After a dramatic and controversial trial at the Old Bailey in July 1977, the first blasphemy trial for 56 years, a jury found both the journal and Lemon guilty. The judge declared the poem ‘blasphemous upon its face’ and handed Lemon a nine month suspended sentence and a £500 fine. The verdict was upheld by the Court of Appeal and the Law Lords, though the prison sentence was later quashed.

A letter from the Home Office to the Department of Public Prosecutions (DPP) in August 1977 summarised the situation well – ‘as to blasphemy and other religious offences, they are no longer, as we thought here in 1971, obsolete curiosities but a live issue’ [4].

Blasphemy had made a comeback and accusations of it subsequently increased. Hundreds of complaints were made about the blasphemy of Monty Python’s Life of Brian in 1979 and the DPP did actually consider bringing charges [5]. The Last Temptation of Christ was similarly declared blasphemous by numerous commentators with widespread calls for a prosecution.

Though no action was brought against these films, as a result of the controversy the short 1989 film Visions of Ecstasy, about the sexualised visions of Saint Teresa of Avila with the body of Jesus, was effectively banned by the British Board of Film Classification who refused to issue the video with a certificate because it was the Board’s view that a jury would find the production blasphemous. This was the first time the Board had censored a film for blasphemy.

Not only did this mean an official body in the UK had censored a film for adults on the grounds of blasphemy, but it also strengthened the case of those who were calling for a prosecution to be brought against Salman Rushdie for his novel The Satanic Verses in that same year. The end result of all this was that freedom of expression in Britain was left severely bruised.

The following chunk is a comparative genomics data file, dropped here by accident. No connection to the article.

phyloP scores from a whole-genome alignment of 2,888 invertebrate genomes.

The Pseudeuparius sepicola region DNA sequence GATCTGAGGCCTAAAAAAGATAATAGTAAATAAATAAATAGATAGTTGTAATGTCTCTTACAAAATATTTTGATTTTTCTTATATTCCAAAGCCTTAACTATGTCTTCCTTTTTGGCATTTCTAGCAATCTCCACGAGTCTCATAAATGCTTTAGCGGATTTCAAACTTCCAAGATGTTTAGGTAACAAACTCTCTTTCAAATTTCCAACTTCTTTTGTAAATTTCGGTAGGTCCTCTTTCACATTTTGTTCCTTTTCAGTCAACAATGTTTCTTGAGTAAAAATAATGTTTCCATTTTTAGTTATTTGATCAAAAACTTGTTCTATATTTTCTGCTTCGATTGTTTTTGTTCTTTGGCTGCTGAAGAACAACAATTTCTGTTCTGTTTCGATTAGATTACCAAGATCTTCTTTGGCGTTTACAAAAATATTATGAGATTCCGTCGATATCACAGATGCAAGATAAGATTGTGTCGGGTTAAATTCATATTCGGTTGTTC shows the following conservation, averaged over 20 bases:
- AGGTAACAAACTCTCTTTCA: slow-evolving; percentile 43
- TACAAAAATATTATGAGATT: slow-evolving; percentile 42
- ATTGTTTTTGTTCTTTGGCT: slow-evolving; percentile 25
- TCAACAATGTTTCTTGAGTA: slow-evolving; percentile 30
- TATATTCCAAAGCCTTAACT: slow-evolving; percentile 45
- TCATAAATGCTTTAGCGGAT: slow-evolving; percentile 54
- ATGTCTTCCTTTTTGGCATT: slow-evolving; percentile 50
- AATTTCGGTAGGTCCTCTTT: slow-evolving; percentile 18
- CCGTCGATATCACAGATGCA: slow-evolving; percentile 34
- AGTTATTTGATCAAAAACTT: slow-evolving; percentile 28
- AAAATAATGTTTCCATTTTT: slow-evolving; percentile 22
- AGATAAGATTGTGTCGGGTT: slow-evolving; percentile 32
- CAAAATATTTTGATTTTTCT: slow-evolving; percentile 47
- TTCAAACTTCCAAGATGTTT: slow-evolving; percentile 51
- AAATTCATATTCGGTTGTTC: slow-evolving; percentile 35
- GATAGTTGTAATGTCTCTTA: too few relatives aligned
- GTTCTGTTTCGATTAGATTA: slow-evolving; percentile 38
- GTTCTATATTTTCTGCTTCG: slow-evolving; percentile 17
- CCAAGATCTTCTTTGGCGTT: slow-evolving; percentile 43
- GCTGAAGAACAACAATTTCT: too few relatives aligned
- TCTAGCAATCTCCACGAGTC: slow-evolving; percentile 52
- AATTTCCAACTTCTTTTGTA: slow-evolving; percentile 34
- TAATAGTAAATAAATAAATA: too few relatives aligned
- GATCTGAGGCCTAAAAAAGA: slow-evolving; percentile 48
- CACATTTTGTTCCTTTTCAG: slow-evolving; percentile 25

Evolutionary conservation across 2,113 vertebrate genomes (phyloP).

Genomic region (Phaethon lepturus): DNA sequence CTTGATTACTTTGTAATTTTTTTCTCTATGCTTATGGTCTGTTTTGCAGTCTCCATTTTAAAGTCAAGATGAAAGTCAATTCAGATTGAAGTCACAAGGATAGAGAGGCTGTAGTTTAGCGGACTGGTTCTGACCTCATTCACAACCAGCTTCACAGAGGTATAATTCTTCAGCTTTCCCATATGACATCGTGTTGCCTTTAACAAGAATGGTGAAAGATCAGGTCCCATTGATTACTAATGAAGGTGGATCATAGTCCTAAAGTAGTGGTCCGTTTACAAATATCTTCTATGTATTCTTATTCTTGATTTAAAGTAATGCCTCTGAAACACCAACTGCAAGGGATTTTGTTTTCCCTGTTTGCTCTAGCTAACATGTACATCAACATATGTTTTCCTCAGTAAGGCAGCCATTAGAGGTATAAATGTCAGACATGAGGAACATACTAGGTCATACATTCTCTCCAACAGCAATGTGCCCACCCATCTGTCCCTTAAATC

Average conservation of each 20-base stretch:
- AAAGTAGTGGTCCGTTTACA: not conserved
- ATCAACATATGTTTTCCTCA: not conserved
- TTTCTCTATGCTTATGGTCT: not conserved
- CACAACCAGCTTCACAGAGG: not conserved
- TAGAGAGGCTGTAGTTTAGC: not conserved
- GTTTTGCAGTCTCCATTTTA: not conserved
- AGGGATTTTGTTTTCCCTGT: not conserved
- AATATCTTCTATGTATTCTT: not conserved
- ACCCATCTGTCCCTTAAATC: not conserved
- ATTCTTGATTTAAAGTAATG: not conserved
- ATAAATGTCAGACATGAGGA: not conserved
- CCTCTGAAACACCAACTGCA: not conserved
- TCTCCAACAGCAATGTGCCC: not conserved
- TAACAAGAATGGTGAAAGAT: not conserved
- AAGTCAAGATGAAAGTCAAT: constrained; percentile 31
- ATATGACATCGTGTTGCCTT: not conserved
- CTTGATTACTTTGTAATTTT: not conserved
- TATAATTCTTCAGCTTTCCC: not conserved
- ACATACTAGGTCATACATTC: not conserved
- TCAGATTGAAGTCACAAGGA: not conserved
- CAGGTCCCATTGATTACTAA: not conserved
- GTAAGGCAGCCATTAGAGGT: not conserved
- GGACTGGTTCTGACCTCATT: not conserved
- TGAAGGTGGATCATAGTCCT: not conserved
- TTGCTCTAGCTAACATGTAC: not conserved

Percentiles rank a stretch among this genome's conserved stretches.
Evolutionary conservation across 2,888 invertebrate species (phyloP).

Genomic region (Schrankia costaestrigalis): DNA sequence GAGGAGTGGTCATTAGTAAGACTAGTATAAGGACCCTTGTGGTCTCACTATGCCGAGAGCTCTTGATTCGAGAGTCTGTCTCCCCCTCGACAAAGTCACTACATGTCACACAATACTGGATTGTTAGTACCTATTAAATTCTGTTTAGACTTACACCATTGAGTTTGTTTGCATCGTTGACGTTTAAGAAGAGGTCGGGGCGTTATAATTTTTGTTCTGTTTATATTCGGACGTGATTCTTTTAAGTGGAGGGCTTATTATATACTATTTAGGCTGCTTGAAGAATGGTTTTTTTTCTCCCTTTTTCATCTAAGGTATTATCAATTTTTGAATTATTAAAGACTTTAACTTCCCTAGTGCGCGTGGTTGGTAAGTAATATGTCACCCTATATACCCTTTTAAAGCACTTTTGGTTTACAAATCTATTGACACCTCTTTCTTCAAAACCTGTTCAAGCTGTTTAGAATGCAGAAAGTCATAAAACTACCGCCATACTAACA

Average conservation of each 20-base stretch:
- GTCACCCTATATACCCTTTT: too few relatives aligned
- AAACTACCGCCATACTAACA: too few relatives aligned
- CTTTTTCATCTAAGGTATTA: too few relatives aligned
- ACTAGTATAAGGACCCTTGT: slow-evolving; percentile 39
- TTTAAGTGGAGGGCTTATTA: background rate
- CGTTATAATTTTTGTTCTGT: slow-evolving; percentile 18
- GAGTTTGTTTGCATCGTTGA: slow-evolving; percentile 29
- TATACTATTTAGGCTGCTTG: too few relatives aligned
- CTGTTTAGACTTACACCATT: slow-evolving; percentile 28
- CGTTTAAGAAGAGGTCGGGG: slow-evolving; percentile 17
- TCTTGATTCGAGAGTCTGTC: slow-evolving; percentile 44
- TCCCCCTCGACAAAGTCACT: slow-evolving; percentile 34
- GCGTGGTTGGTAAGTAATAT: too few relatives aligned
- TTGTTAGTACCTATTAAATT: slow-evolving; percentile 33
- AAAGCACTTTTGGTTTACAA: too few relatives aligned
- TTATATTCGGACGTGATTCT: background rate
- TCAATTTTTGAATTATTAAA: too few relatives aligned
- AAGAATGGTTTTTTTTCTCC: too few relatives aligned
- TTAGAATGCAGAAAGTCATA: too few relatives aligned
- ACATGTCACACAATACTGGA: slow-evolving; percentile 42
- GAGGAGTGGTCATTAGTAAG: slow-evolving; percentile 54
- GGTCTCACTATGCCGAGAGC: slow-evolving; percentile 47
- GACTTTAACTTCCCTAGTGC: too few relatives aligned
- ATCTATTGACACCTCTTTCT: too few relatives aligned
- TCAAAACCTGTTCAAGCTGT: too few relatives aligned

What the English example shows, then, is even when it is thought an offence has been consigned to a legal wasteland, its very existence still represents the possibility of a revival. The only way to ensure blasphemy is banished to the history books for good is complete abolition of all laws, including ‘dead letter’ ones, wherever they are found, as the UN Special Rapporteur on Freedom of Religion and Belief has called for.

Historian David Nash’s claim in 2007 that blasphemy ‘is at the forefront of legal and philosophical dilemmas facing contemporary western governments’ still rings true [6]. Whilst the law in England was abolished in 2008 under the Criminal Justice and Immigration Act, the concept of blasphemy has continued to have resonance in the context of ongoing discussions about freedom of expression, religious freedom and multiculturalism, especially after the Charlie Hebdo attacks of 2015.

Malta, Norway, Iceland and Denmark have all recently repealed their blasphemy laws. A Bill to do the same is currently making its way through the legislature of Canada. At the same time, Imran Khan, the new Prime Minister of Pakistan, is pledging to export his country’s blasphemy laws to the rest of the world. In the face of this, Ireland may wish to bear history in mind when considering the views of Senator Mullen and others. Blasphemy remains, as it always has been, more than merely symbolic.

Hallam Roffey is in the first year of his WRoCAH-funded PhD in the Department of History at the University of Sheffield. His research concerns freedom of expression, censorship and offensive / obscene material in modern Britain. 


[1] Justice, 10 May 1884, p.1.

[2] N. Walter, Blasphemy Ancient & Modern, p.61.

[3] The Word, November 1957, p.10.

[4] National Archives: D.P.P, 2/6231, Thørsen, Jens Jorgen, 1976-1977.

[5] National Archives: HO, 300/193, ‘Monty Python’s Life of Brian’, 1979-1980.

[6] D. Nash, Blasphemy in the Christian World: A History (oxford, 2007), p.1.